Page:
The main driver for IPv6 deployment is the IPv4 address space exhaustion, caused primarily by fast growth of residential users.
Each residential user needs an IP address, a small company doesn’t need anything more and even a reasonably-sized company can survive with a few IP addresses.
One would expect the vendor readiness to follow this pattern, but the situation is just the opposite: while the enterprise networking devices have pretty good IPv6 support (Data Center components from some vendors are a notable exception), the vendors serving the residential market don’t care.
The Service Provider-related IPv6 challenges are covered in my Market trends in Service Provider networks workshop. You can attend a web-based tutorial version or we can organize a dedicated workshop event for your team.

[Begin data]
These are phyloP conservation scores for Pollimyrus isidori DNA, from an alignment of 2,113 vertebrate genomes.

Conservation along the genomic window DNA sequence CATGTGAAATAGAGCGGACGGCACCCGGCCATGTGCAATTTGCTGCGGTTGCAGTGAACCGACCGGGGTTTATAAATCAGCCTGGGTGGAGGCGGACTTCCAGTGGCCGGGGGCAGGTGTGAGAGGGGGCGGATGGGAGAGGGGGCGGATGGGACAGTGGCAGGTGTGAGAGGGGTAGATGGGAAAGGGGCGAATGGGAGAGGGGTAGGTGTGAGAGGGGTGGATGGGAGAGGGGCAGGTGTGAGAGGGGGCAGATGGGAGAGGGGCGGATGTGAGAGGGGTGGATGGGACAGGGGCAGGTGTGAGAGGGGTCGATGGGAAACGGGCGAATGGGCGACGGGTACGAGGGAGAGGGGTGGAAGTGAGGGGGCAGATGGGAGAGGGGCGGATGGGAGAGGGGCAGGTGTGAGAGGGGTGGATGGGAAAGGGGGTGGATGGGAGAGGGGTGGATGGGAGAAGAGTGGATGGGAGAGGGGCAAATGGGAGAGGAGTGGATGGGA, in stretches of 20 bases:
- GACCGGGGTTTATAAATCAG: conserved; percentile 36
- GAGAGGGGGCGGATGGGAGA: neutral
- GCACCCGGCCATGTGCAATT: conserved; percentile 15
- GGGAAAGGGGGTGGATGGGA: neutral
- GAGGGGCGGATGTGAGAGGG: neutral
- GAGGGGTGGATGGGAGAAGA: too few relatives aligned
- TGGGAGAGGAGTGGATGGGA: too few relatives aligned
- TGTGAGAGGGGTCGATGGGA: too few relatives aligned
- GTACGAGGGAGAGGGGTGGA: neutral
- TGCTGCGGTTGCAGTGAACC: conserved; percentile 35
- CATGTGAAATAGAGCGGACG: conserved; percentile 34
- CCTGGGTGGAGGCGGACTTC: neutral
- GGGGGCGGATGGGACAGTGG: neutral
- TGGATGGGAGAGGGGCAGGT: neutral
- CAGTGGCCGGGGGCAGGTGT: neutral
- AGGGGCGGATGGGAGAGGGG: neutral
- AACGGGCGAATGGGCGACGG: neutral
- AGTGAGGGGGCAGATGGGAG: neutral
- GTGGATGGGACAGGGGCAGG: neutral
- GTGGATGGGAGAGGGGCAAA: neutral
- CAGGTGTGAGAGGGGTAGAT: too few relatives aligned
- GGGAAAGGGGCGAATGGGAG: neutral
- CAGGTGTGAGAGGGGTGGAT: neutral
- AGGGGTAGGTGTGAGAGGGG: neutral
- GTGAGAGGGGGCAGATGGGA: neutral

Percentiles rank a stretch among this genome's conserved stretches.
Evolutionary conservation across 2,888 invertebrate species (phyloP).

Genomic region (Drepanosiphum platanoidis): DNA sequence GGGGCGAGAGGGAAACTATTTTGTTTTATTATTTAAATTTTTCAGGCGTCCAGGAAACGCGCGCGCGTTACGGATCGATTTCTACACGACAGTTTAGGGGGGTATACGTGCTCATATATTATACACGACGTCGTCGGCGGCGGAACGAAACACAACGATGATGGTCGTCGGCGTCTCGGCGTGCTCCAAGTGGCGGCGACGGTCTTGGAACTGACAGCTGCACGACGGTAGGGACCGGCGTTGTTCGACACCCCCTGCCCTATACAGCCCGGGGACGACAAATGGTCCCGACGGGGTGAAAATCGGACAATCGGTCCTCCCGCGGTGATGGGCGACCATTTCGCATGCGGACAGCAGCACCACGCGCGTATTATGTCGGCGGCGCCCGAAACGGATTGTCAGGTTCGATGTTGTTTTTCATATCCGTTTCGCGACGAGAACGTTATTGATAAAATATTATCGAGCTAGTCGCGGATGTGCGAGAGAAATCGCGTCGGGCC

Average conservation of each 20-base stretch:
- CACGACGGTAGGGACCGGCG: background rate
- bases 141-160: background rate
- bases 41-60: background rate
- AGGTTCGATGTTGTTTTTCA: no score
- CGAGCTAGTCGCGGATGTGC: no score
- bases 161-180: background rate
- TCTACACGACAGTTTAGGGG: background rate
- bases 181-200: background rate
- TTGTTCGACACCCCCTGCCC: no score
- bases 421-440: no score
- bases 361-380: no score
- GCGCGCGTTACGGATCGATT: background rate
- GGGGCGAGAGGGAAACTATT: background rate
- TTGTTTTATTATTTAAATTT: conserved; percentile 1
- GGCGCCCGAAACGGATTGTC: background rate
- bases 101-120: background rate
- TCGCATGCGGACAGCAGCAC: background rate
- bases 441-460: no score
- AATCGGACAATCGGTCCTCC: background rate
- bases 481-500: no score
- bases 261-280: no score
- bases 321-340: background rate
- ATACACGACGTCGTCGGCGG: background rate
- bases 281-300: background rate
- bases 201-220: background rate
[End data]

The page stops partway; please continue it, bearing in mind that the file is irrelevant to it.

It’s amazing how unprepared the residential vendors are: only a few of them offer IPv6-capable DSL CPEs or low-cost routers (make sure you read the whole thread). When faced with the lack of IPv6 feature support, some vendors even have the nerve to hint that you should use a public-domain firmware instead of their own.
The situation is no better in the 3play space: try finding a set-top box running IPv6. Oh, and all devices in the path should support wire-speed IPv6 multicast which is needed to deliver the video stream to set-top boxes.
Realistically, I’d expect most of the 3play solutions staying within the IPv4 address space for a long time; they’re commonly using private IP addresses, so they are not affected by the IPv4 public address space exhaustion.